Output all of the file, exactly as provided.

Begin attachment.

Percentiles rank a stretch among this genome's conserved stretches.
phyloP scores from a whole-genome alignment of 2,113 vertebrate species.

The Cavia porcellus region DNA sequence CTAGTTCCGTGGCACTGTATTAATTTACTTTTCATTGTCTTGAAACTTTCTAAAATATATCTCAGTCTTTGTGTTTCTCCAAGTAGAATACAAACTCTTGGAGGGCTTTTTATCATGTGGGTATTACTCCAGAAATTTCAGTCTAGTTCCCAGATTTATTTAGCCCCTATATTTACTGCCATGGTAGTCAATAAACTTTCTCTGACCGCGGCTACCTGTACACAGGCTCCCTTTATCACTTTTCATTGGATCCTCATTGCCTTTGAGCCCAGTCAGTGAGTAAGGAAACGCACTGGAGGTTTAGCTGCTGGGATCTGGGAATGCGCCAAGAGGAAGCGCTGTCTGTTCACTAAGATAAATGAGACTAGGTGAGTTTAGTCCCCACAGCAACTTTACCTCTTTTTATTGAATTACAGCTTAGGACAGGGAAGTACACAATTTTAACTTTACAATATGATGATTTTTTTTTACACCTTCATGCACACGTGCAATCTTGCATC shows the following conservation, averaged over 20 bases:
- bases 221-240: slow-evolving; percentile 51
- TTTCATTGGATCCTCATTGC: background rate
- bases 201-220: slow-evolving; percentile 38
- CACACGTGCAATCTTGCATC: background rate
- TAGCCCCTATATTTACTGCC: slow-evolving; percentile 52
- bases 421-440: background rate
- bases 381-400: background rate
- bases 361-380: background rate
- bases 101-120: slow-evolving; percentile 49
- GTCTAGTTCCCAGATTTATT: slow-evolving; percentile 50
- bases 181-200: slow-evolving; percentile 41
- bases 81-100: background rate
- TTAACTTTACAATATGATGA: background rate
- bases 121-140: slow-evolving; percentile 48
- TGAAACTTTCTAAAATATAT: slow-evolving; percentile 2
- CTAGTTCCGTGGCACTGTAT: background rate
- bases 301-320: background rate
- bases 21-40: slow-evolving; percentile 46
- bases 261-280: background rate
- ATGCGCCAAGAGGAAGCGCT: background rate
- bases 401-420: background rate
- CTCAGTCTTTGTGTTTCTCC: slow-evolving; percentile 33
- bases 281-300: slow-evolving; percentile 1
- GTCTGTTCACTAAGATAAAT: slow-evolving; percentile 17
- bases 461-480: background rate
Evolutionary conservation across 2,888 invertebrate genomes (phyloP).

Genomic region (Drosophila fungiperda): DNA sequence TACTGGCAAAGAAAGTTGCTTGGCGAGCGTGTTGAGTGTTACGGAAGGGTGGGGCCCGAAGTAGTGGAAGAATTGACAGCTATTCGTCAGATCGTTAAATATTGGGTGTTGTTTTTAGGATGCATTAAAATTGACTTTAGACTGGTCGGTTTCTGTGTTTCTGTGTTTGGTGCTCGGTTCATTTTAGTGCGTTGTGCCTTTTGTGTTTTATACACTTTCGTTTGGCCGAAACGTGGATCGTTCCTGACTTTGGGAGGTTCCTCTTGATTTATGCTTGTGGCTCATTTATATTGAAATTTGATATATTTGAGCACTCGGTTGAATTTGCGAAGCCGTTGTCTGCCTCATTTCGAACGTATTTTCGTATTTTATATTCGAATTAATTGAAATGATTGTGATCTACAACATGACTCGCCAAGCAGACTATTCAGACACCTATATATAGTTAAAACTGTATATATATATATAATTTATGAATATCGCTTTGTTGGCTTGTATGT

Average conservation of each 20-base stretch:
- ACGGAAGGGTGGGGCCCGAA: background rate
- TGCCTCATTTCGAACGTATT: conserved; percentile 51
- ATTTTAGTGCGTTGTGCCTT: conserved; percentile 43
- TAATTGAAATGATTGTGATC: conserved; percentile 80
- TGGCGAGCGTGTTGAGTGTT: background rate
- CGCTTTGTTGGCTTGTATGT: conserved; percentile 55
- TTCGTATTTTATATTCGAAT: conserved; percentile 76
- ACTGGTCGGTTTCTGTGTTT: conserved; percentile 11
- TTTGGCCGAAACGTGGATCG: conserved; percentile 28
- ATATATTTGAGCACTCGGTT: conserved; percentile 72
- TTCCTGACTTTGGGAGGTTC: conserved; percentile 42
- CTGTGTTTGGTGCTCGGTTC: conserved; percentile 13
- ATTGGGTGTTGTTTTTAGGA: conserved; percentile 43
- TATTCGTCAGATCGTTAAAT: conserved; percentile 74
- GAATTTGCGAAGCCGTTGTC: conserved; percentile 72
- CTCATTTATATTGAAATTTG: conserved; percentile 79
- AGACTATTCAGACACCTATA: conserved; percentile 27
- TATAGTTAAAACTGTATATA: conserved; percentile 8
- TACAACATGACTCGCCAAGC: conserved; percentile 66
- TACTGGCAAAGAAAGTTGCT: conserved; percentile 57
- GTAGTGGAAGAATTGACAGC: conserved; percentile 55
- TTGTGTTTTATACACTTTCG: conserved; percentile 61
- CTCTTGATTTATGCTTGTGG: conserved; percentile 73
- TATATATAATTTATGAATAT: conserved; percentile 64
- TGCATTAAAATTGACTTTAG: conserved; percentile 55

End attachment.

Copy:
Percentiles rank a stretch among this genome's conserved stretches.
phyloP scores from a whole-genome alignment of 2,113 vertebrate species.

The Cavia porcellus region DNA sequence CTAGTTCCGTGGCACTGTATTAATTTACTTTTCATTGTCTTGAAACTTTCTAAAATATATCTCAGTCTTTGTGTTTCTCCAAGTAGAATACAAACTCTTGGAGGGCTTTTTATCATGTGGGTATTACTCCAGAAATTTCAGTCTAGTTCCCAGATTTATTTAGCCCCTATATTTACTGCCATGGTAGTCAATAAACTTTCTCTGACCGCGGCTACCTGTACACAGGCTCCCTTTATCACTTTTCATTGGATCCTCATTGCCTTTGAGCCCAGTCAGTGAGTAAGGAAACGCACTGGAGGTTTAGCTGCTGGGATCTGGGAATGCGCCAAGAGGAAGCGCTGTCTGTTCACTAAGATAAATGAGACTAGGTGAGTTTAGTCCCCACAGCAACTTTACCTCTTTTTATTGAATTACAGCTTAGGACAGGGAAGTACACAATTTTAACTTTACAATATGATGATTTTTTTTTACACCTTCATGCACACGTGCAATCTTGCATC shows the following conservation, averaged over 20 bases:
- bases 221-240: slow-evolving; percentile 51
- TTTCATTGGATCCTCATTGC: background rate
- bases 201-220: slow-evolving; percentile 38
- CACACGTGCAATCTTGCATC: background rate
- TAGCCCCTATATTTACTGCC: slow-evolving; percentile 52
- bases 421-440: background rate
- bases 381-400: background rate
- bases 361-380: background rate
- bases 101-120: slow-evolving; percentile 49
- GTCTAGTTCCCAGATTTATT: slow-evolving; percentile 50
- bases 181-200: slow-evolving; percentile 41
- bases 81-100: background rate
- TTAACTTTACAATATGATGA: background rate
- bases 121-140: slow-evolving; percentile 48
- TGAAACTTTCTAAAATATAT: slow-evolving; percentile 2
- CTAGTTCCGTGGCACTGTAT: background rate
- bases 301-320: background rate
- bases 21-40: slow-evolving; percentile 46
- bases 261-280: background rate
- ATGCGCCAAGAGGAAGCGCT: background rate
- bases 401-420: background rate
- CTCAGTCTTTGTGTTTCTCC: slow-evolving; percentile 33
- bases 281-300: slow-evolving; percentile 1
- GTCTGTTCACTAAGATAAAT: slow-evolving; percentile 17
- bases 461-480: background rate
Evolutionary conservation across 2,888 invertebrate genomes (phyloP).

Genomic region (Drosophila fungiperda): DNA sequence TACTGGCAAAGAAAGTTGCTTGGCGAGCGTGTTGAGTGTTACGGAAGGGTGGGGCCCGAAGTAGTGGAAGAATTGACAGCTATTCGTCAGATCGTTAAATATTGGGTGTTGTTTTTAGGATGCATTAAAATTGACTTTAGACTGGTCGGTTTCTGTGTTTCTGTGTTTGGTGCTCGGTTCATTTTAGTGCGTTGTGCCTTTTGTGTTTTATACACTTTCGTTTGGCCGAAACGTGGATCGTTCCTGACTTTGGGAGGTTCCTCTTGATTTATGCTTGTGGCTCATTTATATTGAAATTTGATATATTTGAGCACTCGGTTGAATTTGCGAAGCCGTTGTCTGCCTCATTTCGAACGTATTTTCGTATTTTATATTCGAATTAATTGAAATGATTGTGATCTACAACATGACTCGCCAAGCAGACTATTCAGACACCTATATATAGTTAAAACTGTATATATATATATAATTTATGAATATCGCTTTGTTGGCTTGTATGT

Average conservation of each 20-base stretch:
- ACGGAAGGGTGGGGCCCGAA: background rate
- TGCCTCATTTCGAACGTATT: conserved; percentile 51
- ATTTTAGTGCGTTGTGCCTT: conserved; percentile 43
- TAATTGAAATGATTGTGATC: conserved; percentile 80
- TGGCGAGCGTGTTGAGTGTT: background rate
- CGCTTTGTTGGCTTGTATGT: conserved; percentile 55
- TTCGTATTTTATATTCGAAT: conserved; percentile 76
- ACTGGTCGGTTTCTGTGTTT: conserved; percentile 11
- TTTGGCCGAAACGTGGATCG: conserved; percentile 28
- ATATATTTGAGCACTCGGTT: conserved; percentile 72
- TTCCTGACTTTGGGAGGTTC: conserved; percentile 42
- CTGTGTTTGGTGCTCGGTTC: conserved; percentile 13
- ATTGGGTGTTGTTTTTAGGA: conserved; percentile 43
- TATTCGTCAGATCGTTAAAT: conserved; percentile 74
- GAATTTGCGAAGCCGTTGTC: conserved; percentile 72
- CTCATTTATATTGAAATTTG: conserved; percentile 79
- AGACTATTCAGACACCTATA: conserved; percentile 27
- TATAGTTAAAACTGTATATA: conserved; percentile 8
- TACAACATGACTCGCCAAGC: conserved; percentile 66
- TACTGGCAAAGAAAGTTGCT: conserved; percentile 57
- GTAGTGGAAGAATTGACAGC: conserved; percentile 55
- TTGTGTTTTATACACTTTCG: conserved; percentile 61
- CTCTTGATTTATGCTTGTGG: conserved; percentile 73
- TATATATAATTTATGAATAT: conserved; percentile 64
- TGCATTAAAATTGACTTTAG: conserved; percentile 55